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Quote of the Day

  • Agatha Christie
    I've always believed in writing without a collaborator, because where two people are writing the same book, each believes he gets all the worry and only half the royalties. Discuss
  • Gilbert Chesterton
    All slang is metaphor, and all metaphor is poetry.
  • Miguel de Cervantes
    There are two sorts of beauty, one of the mind, the other of the body; that of the mind displays and exhibits itself in intelligence, in modesty, in honorable conduct, in generosity, in good breeding...and when it is this sort of beauty...that is the attraction, love is apt to spring up suddenly and violently.

Word of the Day

  • large-minded
    Definition: (adjective) Marked by breadth or tolerance of views; broad-minded. Synonyms: liberal, tolerant. Usage: My plan must have seemed very foolish to her, but she was often large-minded about humoring the desires of other people. Discuss
  • wayfarer
    Definition: (noun) A traveler going on a trip. Synonyms: journeyer. Usage: A little way past the inn we came upon a notice-board whereon the lord of the manor warned all wayfarers against trespassing.
  • well-heeled
    Definition: (adjective) Having plenty of money. Synonyms: prosperous, well-off, well-to-do, comfortable, easy. Usage: The price tag is out of reach of all but the most well-heeled.

Today’s Birthday

  • Edvard Munch (1863)
    Best known as the painter of The Scream, Munch was a Norwegian artist and an important forerunner of expressionistic art. His early life was marked by the deaths of his mother and favorite sister, and he said about his father: "From him I inherited the seeds of madness." Aestheticizing his trauma, Munch visually explored primal themes like death, sex, and fear. Reaction to his stark and sometimes fearsome images caused his first major exhibition to be closed. How did he feel about this? Discuss
  • Hector Berlioz (1803)
    Berlioz was a French Romantic composer. He studied music in Paris against his parents' wishes, and his first great score, Symphonie fantastique, became a landmark of the Romantic era. An impassioned and contentious critic, he was constantly at war with the musical establishment. Although he was the most compelling French musical figure of his time, his distinctive compositional style kept almost all his music out of the repertory until the mid-20th century. What are his most famous works?
  • Emily Dickinson (1830)
    Dickinson is widely considered one of the greatest American poets. After attending Amherst Academy and Mount Holyoke Seminary, she returned to her family home and spent the rest of her life there, writing. By 1860, she was boldly experimenting with language. Few of her poems were published in her lifetime, but after her death, her cache of poems was discovered, and heavily edited collections were published starting in 1890. It was not until what year that an unaltered collection was published?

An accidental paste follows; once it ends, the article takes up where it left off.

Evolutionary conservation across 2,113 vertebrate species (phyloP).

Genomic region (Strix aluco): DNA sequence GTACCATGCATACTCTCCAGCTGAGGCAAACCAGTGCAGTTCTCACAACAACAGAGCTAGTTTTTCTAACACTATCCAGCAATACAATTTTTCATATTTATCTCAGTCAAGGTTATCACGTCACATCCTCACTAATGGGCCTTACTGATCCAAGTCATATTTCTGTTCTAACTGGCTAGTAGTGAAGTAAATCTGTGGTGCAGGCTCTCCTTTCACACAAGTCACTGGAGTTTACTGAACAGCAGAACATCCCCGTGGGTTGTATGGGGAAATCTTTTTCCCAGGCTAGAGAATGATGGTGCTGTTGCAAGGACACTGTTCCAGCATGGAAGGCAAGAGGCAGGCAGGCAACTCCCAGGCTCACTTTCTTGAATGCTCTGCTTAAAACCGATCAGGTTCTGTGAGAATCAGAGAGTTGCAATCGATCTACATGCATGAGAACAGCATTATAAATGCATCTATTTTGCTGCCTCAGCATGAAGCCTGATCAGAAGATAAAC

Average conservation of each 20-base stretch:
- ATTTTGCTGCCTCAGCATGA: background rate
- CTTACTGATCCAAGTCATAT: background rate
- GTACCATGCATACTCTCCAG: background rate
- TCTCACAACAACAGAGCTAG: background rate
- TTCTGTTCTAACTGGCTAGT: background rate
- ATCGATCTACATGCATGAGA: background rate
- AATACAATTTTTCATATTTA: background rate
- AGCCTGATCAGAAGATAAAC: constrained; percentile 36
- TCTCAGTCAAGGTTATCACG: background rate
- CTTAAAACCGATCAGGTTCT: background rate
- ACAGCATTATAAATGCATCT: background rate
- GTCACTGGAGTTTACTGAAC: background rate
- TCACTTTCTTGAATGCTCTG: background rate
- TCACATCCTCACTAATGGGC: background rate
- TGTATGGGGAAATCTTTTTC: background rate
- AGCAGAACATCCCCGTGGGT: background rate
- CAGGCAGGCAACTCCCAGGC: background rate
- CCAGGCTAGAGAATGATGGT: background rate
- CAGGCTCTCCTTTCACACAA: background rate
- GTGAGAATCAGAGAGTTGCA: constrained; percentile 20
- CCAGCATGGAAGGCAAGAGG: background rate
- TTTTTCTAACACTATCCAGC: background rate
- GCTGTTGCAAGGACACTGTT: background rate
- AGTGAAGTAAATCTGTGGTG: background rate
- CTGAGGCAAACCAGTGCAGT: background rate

Article of the Day   (article source)

  • The
    Written in about 1180 by an Augustinian canon of Lincolnshire named Ormin, the Ormulum is a collection of homilies on the Gospels consisting of almost 19,000 lines of Middle English verse. Because Ormin uses his own system of spelling to indicate the proper pronunciation of his words, the Ormulum is invaluable to philologists studying Middle English phonology and tracing the development of English through the Norman conquests. Who is Walter, mentioned in the work’s dedication? Discuss
  • The Swedish Empire
    Between 1611 and 1718, the Kingdom of Sweden was one of the great powers of Europe. Sweden first became powerful during the reign of King Gustavus II. Through a war with Russia, he acquired Ingermanland and Karelia. From Poland, he took nearly all of Livonia. By his victories at Breitenfeld and Lützen in the Thirty Years War, Gustavus made Sweden the dominant Protestant power of continental Europe. Its southern provinces were recovered from Denmark in 1660. What brought an end to Sweden's power?
  • Anger
    Derived from an Old Norse word meaning "sorrow," anger is an emotion whose merits have been debated by philosophers and scientists alike since antiquity. Galen and Seneca, for example, regarded anger as a kind of madness and saw value in controlling it. Marcus Aurelius viewed it as a sign of weakness. Aristotle, however, believed anger to be useful for preventing injustice because it arises from perceived injustice. What have recent studies shown about the association between anger and optimism?

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